However, the stored source code doesn’t seems to be complete.

Conclusion

This campaign looks strange to us due to the fact that it has been prepared in an extremely careless way. There were a lot of traces stored in the application as well as the Github profile.

Since the release of some opensource code of DDoS tools (Mirai) and ransomware (HiddenTear, Eda2) we can see the trend, that more and more novices are trying their luck in cybercrime. This application is yet another example of this tendency.

IOCs:

Domains:

empowernetwork1.us
empowernetwork2.us
empowernetwork3.us
empowernetwork4.us
empowernetwork5.us
empowernetwork6.us
empowernetwork7.us
empowernetwork8.us
empowernetwork9.us
empowernetwork1.biz
empowernetwork2.biz
empowernetwork3.biz
empowernetwork4.biz
website1.empowernetworkpackage.biz
website2.empowernetworkpackage.biz
website3.empowernetworkpackage.biz
website4.empowernetworkpackage.biz
website5.empowernetworkpackage.biz
website6.empowernetworkpackage.biz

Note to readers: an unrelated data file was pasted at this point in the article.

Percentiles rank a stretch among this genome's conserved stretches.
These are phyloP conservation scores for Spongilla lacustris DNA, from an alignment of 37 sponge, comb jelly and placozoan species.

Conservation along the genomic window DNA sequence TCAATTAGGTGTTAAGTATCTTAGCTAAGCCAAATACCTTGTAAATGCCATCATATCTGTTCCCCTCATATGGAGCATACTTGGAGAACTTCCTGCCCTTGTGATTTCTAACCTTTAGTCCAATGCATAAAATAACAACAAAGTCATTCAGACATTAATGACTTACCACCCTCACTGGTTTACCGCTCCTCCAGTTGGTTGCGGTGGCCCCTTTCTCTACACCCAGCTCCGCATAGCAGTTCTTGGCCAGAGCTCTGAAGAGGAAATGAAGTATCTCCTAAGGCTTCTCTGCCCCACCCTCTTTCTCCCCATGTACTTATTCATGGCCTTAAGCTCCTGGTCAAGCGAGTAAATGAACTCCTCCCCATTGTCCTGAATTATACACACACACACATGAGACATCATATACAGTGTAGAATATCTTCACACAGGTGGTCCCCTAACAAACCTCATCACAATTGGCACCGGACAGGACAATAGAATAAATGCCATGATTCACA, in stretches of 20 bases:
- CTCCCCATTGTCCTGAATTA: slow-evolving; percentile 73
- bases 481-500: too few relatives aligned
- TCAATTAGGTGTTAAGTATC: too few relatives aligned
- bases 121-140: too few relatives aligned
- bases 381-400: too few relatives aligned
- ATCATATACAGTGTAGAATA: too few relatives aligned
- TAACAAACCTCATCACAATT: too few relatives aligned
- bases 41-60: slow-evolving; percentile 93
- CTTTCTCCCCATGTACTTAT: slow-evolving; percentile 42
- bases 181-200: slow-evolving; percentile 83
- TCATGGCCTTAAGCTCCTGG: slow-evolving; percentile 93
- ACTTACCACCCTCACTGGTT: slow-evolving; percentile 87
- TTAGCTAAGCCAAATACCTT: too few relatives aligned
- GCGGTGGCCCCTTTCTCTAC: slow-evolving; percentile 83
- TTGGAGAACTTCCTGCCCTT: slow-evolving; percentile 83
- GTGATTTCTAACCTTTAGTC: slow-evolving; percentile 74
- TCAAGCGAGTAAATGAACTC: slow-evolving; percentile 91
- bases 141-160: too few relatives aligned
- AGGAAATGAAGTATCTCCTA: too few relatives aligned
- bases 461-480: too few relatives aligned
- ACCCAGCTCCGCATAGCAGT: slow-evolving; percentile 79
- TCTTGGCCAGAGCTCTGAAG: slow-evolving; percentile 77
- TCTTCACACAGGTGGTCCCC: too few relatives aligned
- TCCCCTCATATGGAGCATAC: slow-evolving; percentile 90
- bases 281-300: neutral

website7.empowernetworkpackage.biz
website8.empowernetworkpackage.biz
website9.empowernetworkpackage.biz
website1.empowernetworksolutions.biz
website2.empowernetworksolutions.biz
website3.empowernetworksolutions.biz
website4.empowernetworksolutions.biz
website5.empowernetworksolutions.biz
website6.empowernetworksolutions.biz
website7.empowernetworksolutions.biz
website8.empowernetworksolutions.biz
website9.empowernetworksolutions.biz
empirenetworksol.com
kitempowernetwork.com
empowernetworkpackage.com
empowernetworksolutions.com
pastetext.biz
empowernetworkads.com

IPs:

149.202.164.86
158.69.87.196
158.69.86.203

Registrant Emails:

lovemonero@gmail.com
davidgreenwoodjazz@gmail.com

Flash exploit:

67d598c6acbd6545ab24bbd44cedcb825657746923f47473dc40d0d1f122abb6